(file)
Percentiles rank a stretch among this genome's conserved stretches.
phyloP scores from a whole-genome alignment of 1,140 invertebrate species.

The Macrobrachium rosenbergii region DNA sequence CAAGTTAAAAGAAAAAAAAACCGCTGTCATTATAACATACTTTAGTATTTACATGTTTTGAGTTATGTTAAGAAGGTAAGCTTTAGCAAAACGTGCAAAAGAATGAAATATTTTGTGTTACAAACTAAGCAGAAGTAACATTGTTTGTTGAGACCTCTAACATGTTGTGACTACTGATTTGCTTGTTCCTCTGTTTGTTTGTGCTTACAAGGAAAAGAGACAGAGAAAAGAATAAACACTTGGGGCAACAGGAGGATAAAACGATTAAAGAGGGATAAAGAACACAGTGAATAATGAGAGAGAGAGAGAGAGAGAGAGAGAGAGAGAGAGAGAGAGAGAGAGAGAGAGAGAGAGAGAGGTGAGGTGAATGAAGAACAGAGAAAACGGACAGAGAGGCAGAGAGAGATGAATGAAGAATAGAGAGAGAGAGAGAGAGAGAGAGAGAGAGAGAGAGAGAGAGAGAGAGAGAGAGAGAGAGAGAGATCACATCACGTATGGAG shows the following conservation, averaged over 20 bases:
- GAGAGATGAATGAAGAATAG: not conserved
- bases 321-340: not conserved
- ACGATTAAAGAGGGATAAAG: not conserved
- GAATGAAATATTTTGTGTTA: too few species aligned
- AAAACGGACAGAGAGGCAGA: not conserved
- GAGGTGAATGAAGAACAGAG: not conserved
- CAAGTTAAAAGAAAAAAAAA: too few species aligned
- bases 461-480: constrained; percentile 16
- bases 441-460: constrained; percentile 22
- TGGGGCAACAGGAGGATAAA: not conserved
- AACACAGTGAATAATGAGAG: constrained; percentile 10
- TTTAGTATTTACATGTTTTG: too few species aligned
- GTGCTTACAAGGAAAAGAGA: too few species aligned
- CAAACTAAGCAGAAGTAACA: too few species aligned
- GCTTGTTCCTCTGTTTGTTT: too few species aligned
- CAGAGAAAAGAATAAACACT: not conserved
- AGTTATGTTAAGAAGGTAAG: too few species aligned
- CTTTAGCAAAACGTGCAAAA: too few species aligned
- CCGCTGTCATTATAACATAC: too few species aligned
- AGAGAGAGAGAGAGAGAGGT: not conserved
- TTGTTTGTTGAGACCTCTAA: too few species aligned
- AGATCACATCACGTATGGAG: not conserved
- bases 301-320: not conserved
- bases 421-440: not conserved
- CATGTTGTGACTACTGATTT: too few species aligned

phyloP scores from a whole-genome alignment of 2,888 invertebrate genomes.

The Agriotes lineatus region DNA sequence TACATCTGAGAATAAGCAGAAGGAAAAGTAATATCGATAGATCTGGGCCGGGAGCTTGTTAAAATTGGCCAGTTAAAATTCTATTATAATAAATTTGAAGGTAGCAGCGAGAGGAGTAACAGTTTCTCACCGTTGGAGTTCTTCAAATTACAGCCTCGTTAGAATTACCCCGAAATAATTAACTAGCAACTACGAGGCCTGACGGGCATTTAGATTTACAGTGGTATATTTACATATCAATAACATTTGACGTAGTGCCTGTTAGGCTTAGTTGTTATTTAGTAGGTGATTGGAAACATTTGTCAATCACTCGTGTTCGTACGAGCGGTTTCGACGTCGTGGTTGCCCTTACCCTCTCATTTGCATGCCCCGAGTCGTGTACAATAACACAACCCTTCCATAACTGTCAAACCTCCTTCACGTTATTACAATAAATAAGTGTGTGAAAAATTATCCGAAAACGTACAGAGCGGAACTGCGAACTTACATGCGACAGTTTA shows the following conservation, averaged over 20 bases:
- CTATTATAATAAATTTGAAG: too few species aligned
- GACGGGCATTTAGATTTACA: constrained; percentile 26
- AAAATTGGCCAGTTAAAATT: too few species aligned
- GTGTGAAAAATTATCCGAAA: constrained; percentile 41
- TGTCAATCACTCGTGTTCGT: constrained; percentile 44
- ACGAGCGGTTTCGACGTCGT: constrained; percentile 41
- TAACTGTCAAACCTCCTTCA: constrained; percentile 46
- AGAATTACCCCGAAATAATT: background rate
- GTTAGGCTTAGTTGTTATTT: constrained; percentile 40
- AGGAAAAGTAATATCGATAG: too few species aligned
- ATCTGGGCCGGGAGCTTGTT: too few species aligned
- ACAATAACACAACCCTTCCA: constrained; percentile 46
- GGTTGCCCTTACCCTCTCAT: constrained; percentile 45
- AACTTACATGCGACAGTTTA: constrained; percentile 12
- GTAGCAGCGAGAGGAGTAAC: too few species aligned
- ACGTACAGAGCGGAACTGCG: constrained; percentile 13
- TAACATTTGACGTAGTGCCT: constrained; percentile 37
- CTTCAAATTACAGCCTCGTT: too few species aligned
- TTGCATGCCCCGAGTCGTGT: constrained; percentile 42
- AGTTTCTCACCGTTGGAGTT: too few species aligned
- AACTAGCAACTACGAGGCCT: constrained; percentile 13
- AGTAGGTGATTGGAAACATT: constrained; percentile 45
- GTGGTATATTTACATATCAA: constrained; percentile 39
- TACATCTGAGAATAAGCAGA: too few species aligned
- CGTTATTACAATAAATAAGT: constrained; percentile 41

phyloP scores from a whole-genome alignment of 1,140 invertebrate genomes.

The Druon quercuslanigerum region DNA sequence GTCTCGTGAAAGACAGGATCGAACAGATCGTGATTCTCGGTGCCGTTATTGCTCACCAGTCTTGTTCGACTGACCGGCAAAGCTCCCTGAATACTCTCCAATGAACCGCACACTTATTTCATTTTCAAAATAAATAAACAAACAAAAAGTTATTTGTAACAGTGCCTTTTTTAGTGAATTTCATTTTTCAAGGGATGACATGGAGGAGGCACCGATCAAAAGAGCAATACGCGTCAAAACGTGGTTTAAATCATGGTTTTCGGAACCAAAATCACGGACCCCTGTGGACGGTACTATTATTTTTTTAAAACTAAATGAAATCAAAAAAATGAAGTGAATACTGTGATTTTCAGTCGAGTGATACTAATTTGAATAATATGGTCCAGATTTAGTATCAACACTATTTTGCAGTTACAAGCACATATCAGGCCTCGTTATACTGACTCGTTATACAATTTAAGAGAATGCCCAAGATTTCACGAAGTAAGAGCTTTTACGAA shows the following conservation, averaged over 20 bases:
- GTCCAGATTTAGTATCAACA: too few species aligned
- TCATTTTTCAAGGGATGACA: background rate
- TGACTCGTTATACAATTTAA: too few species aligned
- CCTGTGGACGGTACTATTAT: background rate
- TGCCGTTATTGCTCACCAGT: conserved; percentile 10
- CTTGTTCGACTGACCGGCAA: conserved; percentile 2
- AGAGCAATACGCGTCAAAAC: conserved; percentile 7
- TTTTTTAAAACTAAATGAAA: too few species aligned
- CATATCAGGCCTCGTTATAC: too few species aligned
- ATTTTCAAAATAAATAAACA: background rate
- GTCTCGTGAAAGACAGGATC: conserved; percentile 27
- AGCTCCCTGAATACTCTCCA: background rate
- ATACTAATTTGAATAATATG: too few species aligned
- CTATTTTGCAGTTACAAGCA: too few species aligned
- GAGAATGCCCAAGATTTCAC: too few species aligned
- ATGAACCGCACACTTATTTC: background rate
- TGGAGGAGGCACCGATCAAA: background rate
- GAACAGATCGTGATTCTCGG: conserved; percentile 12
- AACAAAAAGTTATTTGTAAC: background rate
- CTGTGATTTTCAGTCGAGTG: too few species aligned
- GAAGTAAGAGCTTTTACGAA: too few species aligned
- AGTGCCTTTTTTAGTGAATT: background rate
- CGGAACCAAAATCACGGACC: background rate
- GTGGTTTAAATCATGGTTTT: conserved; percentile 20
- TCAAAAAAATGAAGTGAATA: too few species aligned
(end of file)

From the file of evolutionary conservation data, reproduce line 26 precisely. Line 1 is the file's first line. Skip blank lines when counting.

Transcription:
- bases 301-320: not conserved